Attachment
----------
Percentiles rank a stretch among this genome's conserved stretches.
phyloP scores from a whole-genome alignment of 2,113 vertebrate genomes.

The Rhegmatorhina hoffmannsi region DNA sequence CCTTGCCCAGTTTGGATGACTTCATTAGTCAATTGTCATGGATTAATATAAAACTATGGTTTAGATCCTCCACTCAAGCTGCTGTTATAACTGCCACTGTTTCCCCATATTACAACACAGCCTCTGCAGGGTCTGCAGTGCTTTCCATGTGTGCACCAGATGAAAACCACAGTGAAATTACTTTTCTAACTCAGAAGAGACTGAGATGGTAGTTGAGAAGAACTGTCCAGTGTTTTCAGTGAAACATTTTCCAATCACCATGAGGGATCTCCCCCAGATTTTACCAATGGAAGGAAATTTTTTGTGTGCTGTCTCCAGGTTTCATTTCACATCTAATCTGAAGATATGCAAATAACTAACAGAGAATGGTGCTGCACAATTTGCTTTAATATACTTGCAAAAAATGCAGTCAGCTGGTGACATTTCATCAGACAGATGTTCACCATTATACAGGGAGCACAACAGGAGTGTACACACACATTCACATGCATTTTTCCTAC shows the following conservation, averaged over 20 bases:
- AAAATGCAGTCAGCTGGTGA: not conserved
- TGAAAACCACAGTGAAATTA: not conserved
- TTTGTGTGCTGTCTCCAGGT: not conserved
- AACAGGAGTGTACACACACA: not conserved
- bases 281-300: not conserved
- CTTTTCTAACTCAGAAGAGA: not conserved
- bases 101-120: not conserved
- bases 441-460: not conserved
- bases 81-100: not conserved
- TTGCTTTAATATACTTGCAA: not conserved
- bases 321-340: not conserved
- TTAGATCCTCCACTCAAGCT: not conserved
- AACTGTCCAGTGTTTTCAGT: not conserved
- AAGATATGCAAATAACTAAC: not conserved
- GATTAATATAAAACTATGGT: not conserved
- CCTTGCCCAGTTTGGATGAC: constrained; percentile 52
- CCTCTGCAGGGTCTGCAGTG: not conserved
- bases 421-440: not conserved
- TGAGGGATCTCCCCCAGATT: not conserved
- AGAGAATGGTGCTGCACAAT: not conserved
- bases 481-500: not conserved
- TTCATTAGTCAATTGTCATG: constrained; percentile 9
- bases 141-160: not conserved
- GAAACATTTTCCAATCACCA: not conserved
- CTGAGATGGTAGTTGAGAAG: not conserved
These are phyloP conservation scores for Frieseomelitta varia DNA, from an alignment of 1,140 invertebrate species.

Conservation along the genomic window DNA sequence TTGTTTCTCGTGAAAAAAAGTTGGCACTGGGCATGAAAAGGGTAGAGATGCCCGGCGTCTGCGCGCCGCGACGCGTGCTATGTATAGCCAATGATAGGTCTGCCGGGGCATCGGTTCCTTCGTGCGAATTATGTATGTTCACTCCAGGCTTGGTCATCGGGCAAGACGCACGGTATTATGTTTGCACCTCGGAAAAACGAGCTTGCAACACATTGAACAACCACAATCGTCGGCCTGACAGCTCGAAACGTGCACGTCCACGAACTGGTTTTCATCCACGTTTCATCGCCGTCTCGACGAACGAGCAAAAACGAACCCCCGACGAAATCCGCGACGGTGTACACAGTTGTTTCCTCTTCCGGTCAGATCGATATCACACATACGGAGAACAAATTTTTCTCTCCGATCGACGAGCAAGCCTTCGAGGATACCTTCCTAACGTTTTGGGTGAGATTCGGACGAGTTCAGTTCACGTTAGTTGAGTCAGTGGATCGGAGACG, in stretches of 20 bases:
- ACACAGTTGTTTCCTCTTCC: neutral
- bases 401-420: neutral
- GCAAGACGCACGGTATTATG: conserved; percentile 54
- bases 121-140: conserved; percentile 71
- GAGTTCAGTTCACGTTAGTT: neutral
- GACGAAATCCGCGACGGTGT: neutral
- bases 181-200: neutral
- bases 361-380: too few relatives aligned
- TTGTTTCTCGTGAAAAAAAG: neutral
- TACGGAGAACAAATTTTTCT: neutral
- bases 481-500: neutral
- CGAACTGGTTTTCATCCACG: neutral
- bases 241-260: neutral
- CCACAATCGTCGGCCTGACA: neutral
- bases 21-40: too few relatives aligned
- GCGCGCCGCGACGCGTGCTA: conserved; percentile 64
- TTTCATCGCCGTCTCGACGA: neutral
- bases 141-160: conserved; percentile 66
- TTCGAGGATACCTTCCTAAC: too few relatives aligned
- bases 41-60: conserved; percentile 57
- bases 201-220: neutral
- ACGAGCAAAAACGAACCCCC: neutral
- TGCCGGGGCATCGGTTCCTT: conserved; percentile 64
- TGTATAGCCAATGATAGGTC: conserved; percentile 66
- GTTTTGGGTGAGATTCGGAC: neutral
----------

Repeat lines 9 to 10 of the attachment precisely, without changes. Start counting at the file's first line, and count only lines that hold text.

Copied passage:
- CTTTTCTAACTCAGAAGAGA: not conserved
- bases 101-120: not conserved